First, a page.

Testimonies and the Socioeconomic Aspects of the Armenian Genocide: Reflections from 2019-2020 Junior Postdoctoral Research Fellow Mehmet Polatel
As a postdoctoral research fellow at the USC Shoah Foundation Center for Advanced Genocide Research in the 2019-2020 academic year, I carried out a research project focusing on the long-term impact of Hamidian Massacres of 1894-97 and the experiences of genocide survivors with regards to extortion, plunder, and robbery during the genocide of 1915. Since 2008, I have been working on socio-economic aspects of the genocide and of the deterioration of relations among different communities. In the course of my research I have utilized different sources like state documents and memoirs but this was the first time I found the chance to examine such a large group of survivor testimonies. Thus, this was a unique experience for me. Studying the testimonies at the USC Shoah Foundation Visual History Archive (VHA), I was able to look into this period from a perspective that includes the experiences and accounts of the survivors themselves.
During my time at USC, I also taught an undergraduate course, entitled Genocide and Human Experience. I included various testimonies from the VHA to supplement the reading material of this course, which focused on the experiences of survivors and perpetrators in the Armenian genocide, the Holocaust and the Rwandan genocide. Students also used the testimonies to prepare their papers. While teaching this course, I noticed that students found the testimonies very interesting and important, especially because they reflect these processes from the eyes of people who experienced them and because they provide unique insights concerning emotions and human experience in genocidal contexts. Thus, this experience showed me that testimonies can be very valuable materials for teaching, especially for courses focusing on genocides or mass violence.
Mass atrocities like genocides are life-shattering experiences for survivors. Many people become uprooted and find themselves in unfamiliar circumstances, struggling to identify places and people around them. This situation also affects the characteristics of testimonies. In some cases, perpetrators can only be identified in the most general sense – as people from a particular ethno-linguistic or religious group. Because of this, I was not expecting to find much detail about the perpetrators in the testimonies I would examine. However, over the course of this research, I discovered that there were numerous testimonies providing very thick descriptions of perpetrators. Almost all of these were the testimonies of child survivors who had stayed in their hometowns. Most of them were left alive by local perpetrators to be exploited as forced labor. Examining their testimonies, and tracing the people, events and places they talked about in the Ottoman archives, I was able to track the processes of property transfer during the genocide in some localities with a high degree of precision.
During this research, I came across various testimonies that helped me get a better understanding of people and events. For example, Arslan Bey, a local notable from the Çarsancak region of Harput, was a figure about whom I had been collecting data from different archives because he was a crucial player in land disputes concerning Armenians in the region. While examining the testimony of Ohannes Deukmedjian, I learned that Deukmedjian had stayed in Arslan Bey’s mansion as a servant for many years after the genocide. I had examined various documents about this local notable but this was the first time I was able to look into this figure from the eyes of someone who had such close contact with him.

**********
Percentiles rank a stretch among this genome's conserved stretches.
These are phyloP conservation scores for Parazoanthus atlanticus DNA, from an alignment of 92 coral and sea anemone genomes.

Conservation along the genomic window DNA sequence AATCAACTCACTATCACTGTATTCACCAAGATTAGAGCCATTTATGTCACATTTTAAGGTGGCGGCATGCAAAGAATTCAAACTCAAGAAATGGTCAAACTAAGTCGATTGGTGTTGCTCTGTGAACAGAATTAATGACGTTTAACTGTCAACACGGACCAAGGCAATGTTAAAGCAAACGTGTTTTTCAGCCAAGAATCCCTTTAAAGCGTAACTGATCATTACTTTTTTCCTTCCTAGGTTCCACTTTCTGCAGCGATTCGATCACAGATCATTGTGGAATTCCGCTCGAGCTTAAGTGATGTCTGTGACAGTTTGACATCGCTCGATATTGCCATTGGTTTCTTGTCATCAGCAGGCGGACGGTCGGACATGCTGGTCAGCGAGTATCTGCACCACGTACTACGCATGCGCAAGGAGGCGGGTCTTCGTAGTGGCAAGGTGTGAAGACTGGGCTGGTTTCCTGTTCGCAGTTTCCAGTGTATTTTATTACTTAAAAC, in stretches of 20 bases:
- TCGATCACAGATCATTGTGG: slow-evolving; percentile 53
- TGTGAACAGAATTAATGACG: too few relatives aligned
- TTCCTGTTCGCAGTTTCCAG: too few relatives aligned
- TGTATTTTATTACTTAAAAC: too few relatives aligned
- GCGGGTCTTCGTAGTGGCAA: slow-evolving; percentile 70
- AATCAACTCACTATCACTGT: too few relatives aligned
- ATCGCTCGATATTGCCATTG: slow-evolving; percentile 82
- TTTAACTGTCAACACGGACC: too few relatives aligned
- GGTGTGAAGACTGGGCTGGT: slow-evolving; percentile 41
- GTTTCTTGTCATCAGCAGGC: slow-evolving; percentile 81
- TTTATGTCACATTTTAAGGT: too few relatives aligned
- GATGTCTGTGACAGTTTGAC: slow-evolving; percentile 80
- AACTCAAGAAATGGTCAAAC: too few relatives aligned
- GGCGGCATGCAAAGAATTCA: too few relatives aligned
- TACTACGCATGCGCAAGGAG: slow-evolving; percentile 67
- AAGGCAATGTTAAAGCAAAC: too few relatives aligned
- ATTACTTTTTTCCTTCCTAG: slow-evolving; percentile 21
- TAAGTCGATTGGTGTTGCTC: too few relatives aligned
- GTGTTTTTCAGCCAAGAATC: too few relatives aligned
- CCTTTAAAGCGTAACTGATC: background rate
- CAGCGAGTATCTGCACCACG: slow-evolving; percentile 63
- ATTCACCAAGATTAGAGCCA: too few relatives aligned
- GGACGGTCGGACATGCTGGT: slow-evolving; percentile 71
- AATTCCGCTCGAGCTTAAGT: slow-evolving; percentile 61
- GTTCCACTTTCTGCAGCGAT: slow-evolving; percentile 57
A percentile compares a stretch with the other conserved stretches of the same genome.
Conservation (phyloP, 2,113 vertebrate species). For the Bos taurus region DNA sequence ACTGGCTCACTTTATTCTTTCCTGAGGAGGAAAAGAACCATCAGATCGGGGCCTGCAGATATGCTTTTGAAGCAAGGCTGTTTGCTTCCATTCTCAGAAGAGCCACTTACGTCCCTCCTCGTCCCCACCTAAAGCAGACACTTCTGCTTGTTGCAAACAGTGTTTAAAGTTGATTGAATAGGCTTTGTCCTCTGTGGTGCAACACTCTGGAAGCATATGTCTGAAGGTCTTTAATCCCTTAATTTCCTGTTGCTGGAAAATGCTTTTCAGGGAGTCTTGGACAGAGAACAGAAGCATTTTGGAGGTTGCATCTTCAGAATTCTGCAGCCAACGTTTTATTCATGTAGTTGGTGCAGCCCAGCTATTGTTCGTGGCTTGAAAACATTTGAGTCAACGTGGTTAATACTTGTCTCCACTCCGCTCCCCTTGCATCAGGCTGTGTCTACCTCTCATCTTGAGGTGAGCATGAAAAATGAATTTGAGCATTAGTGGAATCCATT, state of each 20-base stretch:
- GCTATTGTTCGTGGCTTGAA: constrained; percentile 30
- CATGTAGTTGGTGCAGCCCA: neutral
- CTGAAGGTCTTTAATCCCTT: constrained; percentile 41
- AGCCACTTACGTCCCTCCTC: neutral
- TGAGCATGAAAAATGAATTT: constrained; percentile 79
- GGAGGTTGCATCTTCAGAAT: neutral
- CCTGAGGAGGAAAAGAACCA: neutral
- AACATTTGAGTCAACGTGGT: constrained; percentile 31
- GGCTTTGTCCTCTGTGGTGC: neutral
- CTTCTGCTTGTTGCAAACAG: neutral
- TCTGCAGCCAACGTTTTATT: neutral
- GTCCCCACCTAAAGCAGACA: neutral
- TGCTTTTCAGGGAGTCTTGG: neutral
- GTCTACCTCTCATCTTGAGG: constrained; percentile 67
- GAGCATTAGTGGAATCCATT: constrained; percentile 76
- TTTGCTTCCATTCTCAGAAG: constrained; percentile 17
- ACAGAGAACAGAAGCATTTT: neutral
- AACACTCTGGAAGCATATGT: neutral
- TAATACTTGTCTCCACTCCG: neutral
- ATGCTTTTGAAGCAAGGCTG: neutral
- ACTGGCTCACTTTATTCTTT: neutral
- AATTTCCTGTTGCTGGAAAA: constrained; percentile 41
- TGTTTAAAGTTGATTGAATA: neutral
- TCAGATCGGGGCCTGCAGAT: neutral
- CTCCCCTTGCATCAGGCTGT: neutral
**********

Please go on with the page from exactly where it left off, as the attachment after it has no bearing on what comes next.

While examining these testimonies, I noticed that the material aspect of the Armenian genocide was more complex than I had previously thought. I became aware that the labor imposed upon some Armenian children who were left alive was not always confined to manual labor like sowing the fields or grazing sheep – which were very common. For example, the testimony of Manaseh Kaprielian from the Hoghe village of Harput shows that some children and their knowledge concerning the borders and owners of agricultural fields belonging to Armenians were used to facilitate the processes of property transfer while these lands were being shared among local Muslims.
The testimony of Arsen Mahdessian from Yozgat highlights a similar issue from a very different angle. In this testimony, which affected me very deeply, Mahdessian narrates how he was separated from his family and how his community was massacred at a place near to the town. Some time after the massacre, there was a heavy rainfall and some people found gold coins around the swollen corpses. After this, locals had begun to dissect the bodies in search of gold. Mahdessian, who was forced into becoming a Muslim child servant by that time, was expected to take part in these efforts by watching the other servants of his master while they were dissecting and searching the bodies – some of whom belonged to his own relatives, and making sure that they would not hide the coins they were to find from the master. This testimony shows that the forced Armenian labor expected from children could take various, and sometimes incredibly traumatizing, forms. I am sure that this will be one of the testimonies that will stay with me for the rest of my life.